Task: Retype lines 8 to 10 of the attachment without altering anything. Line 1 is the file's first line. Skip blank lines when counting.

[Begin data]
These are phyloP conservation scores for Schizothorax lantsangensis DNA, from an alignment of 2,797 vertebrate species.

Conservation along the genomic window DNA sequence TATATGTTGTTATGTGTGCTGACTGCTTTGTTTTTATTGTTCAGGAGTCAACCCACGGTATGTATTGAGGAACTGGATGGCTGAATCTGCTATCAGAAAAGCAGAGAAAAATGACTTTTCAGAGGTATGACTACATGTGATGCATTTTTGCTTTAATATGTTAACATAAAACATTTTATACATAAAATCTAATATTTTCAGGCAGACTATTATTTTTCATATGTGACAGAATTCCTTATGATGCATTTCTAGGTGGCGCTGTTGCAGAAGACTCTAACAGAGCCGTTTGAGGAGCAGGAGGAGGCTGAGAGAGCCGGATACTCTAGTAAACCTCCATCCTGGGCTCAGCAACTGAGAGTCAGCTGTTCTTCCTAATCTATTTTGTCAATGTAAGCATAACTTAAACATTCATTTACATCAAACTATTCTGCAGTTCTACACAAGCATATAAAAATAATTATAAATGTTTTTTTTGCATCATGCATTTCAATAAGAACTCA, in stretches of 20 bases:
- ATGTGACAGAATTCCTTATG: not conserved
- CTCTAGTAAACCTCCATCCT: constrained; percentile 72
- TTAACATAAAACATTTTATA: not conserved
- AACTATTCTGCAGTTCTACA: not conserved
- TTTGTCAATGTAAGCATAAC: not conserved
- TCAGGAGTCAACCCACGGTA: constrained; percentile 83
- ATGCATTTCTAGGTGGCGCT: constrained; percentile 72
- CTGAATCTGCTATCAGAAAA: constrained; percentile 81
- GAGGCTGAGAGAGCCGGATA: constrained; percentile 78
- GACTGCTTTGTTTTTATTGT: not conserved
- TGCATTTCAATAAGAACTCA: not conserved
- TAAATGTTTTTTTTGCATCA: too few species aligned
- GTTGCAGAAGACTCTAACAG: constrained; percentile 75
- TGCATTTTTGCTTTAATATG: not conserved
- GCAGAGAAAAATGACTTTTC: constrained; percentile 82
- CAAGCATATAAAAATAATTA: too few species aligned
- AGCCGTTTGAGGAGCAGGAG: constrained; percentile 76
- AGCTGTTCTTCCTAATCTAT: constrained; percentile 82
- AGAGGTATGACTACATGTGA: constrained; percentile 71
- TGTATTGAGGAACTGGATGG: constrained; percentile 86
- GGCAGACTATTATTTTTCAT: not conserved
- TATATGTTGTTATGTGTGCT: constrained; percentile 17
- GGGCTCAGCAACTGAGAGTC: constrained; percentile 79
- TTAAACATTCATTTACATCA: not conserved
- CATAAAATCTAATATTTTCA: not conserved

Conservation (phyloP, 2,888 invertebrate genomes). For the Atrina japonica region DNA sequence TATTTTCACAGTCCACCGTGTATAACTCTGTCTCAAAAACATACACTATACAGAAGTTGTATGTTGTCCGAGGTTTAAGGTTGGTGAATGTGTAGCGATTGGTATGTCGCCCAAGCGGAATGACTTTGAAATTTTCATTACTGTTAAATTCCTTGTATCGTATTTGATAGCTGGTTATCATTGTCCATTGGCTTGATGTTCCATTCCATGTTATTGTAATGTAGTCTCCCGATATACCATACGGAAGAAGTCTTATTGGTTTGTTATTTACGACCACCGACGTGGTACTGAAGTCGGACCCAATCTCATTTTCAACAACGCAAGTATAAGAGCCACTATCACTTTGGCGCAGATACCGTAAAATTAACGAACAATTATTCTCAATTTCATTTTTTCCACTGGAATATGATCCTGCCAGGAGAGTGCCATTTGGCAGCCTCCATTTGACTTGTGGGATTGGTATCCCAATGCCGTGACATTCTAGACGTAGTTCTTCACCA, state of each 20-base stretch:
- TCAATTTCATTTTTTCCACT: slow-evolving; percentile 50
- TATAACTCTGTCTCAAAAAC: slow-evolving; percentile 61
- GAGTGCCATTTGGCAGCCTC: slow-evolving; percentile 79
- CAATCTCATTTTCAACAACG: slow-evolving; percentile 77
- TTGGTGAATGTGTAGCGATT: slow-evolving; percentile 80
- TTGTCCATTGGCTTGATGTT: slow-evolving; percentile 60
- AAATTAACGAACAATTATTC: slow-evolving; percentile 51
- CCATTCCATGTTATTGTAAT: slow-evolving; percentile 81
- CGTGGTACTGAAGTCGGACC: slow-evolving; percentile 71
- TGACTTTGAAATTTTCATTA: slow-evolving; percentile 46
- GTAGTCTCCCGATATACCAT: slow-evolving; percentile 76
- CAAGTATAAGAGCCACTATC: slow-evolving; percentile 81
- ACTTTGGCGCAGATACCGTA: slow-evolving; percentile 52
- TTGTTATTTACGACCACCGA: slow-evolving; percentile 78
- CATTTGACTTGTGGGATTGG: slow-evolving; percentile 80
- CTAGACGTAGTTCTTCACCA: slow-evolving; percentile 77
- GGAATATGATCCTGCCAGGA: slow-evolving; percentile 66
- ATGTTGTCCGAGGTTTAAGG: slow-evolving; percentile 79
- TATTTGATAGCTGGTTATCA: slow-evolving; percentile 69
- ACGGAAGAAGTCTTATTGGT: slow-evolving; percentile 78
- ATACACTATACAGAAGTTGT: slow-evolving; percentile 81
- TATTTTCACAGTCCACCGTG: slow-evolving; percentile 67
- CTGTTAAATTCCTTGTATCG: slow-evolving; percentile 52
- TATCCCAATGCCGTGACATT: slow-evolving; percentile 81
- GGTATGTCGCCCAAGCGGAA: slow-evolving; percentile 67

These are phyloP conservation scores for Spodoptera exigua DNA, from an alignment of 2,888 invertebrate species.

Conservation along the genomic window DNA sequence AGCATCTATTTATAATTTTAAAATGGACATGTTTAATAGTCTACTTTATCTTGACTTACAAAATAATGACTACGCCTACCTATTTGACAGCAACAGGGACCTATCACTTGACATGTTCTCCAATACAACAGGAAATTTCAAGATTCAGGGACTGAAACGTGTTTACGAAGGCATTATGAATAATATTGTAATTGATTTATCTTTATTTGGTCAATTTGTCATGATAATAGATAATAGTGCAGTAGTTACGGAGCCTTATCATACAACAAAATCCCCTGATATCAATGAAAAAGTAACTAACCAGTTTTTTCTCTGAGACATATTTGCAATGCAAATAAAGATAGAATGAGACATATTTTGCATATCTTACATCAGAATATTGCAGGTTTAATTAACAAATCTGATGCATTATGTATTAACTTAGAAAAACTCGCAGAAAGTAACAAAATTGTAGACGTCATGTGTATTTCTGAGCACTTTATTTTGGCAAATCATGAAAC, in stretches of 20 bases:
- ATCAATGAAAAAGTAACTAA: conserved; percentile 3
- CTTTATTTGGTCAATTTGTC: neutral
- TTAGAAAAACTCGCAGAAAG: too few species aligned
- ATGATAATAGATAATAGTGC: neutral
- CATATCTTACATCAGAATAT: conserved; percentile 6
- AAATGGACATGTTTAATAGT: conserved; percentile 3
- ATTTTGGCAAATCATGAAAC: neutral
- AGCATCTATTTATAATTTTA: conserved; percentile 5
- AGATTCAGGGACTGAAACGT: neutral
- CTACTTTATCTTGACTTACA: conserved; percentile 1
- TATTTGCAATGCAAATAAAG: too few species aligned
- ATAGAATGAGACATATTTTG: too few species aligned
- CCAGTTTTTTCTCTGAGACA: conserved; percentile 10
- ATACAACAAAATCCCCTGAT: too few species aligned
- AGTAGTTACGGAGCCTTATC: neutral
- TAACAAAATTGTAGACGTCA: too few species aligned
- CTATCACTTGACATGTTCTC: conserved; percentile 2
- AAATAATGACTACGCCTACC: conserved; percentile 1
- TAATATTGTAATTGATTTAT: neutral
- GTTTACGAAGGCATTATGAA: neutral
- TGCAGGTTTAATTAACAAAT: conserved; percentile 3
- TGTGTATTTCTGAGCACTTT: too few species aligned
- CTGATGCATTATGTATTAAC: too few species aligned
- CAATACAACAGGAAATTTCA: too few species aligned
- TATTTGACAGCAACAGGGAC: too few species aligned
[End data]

- TCAGGAGTCAACCCACGGTA: constrained; percentile 83
- ATGCATTTCTAGGTGGCGCT: constrained; percentile 72
- CTGAATCTGCTATCAGAAAA: constrained; percentile 81